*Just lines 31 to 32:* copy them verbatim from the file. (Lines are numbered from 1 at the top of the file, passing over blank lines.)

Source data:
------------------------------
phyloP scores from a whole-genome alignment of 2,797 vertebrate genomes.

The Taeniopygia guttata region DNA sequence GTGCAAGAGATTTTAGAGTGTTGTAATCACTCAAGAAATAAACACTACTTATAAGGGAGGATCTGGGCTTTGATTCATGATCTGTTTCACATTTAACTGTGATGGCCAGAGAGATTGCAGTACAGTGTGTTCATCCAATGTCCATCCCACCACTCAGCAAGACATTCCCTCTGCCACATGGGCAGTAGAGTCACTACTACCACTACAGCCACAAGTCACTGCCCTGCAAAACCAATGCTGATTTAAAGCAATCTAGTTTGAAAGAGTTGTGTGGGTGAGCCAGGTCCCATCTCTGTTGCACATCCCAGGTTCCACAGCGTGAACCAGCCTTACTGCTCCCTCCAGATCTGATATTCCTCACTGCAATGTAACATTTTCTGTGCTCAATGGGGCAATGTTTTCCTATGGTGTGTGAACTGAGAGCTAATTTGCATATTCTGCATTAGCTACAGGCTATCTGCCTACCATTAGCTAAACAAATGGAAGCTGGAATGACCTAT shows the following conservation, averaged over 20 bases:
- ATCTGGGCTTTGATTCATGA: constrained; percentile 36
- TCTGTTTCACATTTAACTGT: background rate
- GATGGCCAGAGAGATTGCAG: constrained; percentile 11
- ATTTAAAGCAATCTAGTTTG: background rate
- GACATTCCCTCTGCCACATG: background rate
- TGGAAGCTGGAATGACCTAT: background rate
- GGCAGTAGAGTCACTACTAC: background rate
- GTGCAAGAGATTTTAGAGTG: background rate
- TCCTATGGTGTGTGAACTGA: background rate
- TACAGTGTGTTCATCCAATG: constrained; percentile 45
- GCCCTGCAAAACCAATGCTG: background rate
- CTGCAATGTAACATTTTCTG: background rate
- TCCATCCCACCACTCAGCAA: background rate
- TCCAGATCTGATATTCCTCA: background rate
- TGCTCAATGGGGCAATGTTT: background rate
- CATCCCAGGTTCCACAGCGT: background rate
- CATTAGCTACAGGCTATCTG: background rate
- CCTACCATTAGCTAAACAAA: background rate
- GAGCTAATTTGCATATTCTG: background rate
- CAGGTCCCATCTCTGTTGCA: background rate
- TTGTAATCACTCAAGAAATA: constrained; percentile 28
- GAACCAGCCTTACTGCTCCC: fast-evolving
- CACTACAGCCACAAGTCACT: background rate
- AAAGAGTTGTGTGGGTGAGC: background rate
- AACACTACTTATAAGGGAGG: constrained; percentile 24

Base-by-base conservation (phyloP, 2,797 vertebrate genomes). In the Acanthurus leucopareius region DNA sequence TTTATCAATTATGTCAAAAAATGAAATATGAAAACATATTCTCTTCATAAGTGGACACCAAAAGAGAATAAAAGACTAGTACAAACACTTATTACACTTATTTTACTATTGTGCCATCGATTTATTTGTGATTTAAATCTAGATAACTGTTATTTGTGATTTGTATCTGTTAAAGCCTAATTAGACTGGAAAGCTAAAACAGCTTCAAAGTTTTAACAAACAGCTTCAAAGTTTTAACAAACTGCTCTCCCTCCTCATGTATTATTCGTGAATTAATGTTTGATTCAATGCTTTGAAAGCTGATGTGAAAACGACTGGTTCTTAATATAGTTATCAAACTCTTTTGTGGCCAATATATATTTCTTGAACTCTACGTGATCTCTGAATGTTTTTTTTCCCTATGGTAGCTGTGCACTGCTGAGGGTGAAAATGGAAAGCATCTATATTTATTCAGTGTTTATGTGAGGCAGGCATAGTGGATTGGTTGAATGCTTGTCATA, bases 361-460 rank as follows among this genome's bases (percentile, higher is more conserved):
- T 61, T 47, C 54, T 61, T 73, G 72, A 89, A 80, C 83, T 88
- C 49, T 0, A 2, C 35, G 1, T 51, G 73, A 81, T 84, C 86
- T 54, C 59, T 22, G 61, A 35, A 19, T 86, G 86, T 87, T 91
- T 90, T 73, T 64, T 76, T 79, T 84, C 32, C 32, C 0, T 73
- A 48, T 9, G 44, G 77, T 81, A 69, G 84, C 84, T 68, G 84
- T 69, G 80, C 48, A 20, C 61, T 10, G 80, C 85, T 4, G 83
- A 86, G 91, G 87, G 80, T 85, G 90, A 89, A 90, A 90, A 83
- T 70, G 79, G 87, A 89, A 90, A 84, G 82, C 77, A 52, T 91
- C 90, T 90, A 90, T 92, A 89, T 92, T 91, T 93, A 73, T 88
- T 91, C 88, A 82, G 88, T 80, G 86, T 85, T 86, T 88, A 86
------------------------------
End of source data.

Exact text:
- T 54, C 59, T 22, G 61, A 35, A 19, T 86, G 86, T 87, T 91
- T 90, T 73, T 64, T 76, T 79, T 84, C 32, C 32, C 0, T 73